"Mr. Brooks" movie
THE TWO WORLDS OF MR. BROOKS: ABOUT THE FILM’S DESIGN
To take audiences into Mr. Brooks’ two worlds of bright surfaces and dark motives, director Bruce Evans early on developed a distinctive visual design for the film.
He forged extensive, scene-by-scene storyboards and recruited a team of highly creative craftsmen including director of photography John Lindley, who previously worked with Kevin Costner on “Field of Dreams” and photographed the influential cult thriller “The Stepfather,” Academy Award® nominated production designer Jeffrey Beecroft who has demonstrated his originality on such films as “Dances With Wolves,” Terry Gilliam’s “Twelve Monkeys” and the intricate thriller “The Game,” and three-time Oscar®-nominated costume designer Judianna Makovsky, whose work has taken her from “Seabiscuit” to Harry Potter to the X-Men.
Evan’s biggest visual inspiration came from the entrancing work of contemporary figurative artist Eric Fischl, who is renown for his psychologically intense human portraits and unsettling images of dysfunctional family life and American marriages. Fischl’s paintings mix and match suburban reality with a dream-like sense of other-worldliness an incendiary combination Evans felt was just right for MR. BROOKS.
“When I went to see an Eric Fischl gallery showing, I said immediately ‘this is what MR. BROOKS looks like,’” Evans recalls. “It’s that sense of a very vivid suburban world where the blacks are very black and the reds are very red, and the entire feeling is very provocative and striking.”
When production designer Jeffrey Beecroft came on board, Evans relied on the highly regarded designer’s skills to bring this look to fruition. Beecroft carefully mapped out each of Mr. Brooks’ haunts from the pristine “pottery studio” where he carefully destroys evidence of his vicious crimes to his panoramic office at the box factory where he rules over his world, to his intricately laid-out murder scenes -- adding to character through layer upon layer of subtle detail.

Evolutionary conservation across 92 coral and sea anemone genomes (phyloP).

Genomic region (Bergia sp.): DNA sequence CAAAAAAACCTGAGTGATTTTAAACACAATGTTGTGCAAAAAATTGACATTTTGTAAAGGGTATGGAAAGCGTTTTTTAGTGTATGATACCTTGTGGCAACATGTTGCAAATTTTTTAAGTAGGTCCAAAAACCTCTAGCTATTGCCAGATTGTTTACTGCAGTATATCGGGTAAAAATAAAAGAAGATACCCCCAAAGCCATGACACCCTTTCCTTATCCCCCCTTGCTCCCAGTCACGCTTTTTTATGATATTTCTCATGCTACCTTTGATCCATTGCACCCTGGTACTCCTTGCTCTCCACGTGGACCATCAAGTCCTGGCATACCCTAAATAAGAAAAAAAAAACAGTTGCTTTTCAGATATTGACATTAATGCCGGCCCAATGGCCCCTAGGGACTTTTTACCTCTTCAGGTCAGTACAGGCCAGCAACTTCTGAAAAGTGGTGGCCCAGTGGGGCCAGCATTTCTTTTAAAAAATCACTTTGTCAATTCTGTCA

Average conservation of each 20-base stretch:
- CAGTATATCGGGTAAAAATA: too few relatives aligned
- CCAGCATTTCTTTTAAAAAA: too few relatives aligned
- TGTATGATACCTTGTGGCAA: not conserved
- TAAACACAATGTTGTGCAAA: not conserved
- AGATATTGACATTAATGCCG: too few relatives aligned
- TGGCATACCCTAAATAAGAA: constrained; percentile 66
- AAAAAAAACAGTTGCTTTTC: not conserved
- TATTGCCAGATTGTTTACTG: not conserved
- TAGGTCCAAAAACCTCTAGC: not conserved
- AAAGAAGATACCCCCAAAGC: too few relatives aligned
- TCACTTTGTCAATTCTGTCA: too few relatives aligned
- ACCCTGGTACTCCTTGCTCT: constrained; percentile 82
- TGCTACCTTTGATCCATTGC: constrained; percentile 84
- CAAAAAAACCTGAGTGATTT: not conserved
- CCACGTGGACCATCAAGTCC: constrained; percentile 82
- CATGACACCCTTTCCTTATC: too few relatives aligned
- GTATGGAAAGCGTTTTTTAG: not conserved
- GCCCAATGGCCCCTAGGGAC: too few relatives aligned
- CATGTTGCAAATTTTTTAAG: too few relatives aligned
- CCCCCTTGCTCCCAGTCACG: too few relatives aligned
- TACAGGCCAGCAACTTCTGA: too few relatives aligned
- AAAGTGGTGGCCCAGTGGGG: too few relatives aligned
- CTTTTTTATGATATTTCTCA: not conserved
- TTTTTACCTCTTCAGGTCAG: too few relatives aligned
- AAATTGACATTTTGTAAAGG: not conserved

“Jeff has a great eye and a real sense of the dramatic. Without him, the film wouldn’t be nearly as layered,” says Evans. “We spent a lot of time together looking through books and choosing the looks for each of the locations to really suit the characters and story.”
One particular location was especially vital and took a considerable quest to find: Mr. Brooks’ home sweet home which Evans had always envisioned as a sprawling, contemporary house shimmering with glass, steel and multi-angled views. “The house is itself a kind of character in the film,” explains Evans.
“We always imagined Mr. Brooks living in a glass house and we loved the idea that you think you can see Mr. Brooks, but no matter which way you come at him, you don’t really see him. We also like the idea that Mr. Brooks literally makes boxes as a living, and his whole life is a series of boxes, so we wanted the structure of his house to also be filled with little boxes.”
The problem came in finding such a home in Shreveport, Louisiana, where most the film’s interiors were shot, but a city definitely not known as a showcase for Modernism. It was Jim Wilson who undertook a tireless search across Louisiana, hunting amid the Gothic for contemporary homes. To everyone’s surprise and great relief, Wilson unearthed a house that was so unique it had once graced the pages of Architectural Digest. “The house had to be a visual metaphor and Jim Wilson found it,” says Evans.
Once the house was found, it was up to Beecroft and cinematographer John Lindley to meld it into a character. “They are both so talented and their work blended so beautifully together,” says Jim Wilson.
Some of the biggest photographic challenges for Lindley arose out the nature of the character Marshall. The fact that he doesn’t really exist, except in Mr. Brooks’ mind, made the filmmakers have to carefully consider every shot involving William Hurt from every conceivable angle.
Each sequence featuring Hurt as Marshall had to be shot a minimum of twice once with William Hurt in the frame and once without him so that it would be clear to the audience that he isn’t really there and that other characters, such as Dane Cook’s Mr. Smith, can’t see him at all.
“Making sure William remains a figment of Mr. Brooks’ imagination and never violates that rule added a whole other layer to the shoot,” says Evans.
But no matter what the logistical challenges -- from imaginary characters to shooting Shreveport for Portland to choreographing chase sequences -- the main focus for cast and crew was always on probing the terrifying world inside Mr. Brooks’ head.
As producer Jim Wilson summarizes: “For a person to go from Man of the Year to the depths that Mr. Brooks goes has got to be one wild journey and that’s what we take audiences on.”
Film Entertainment Magazine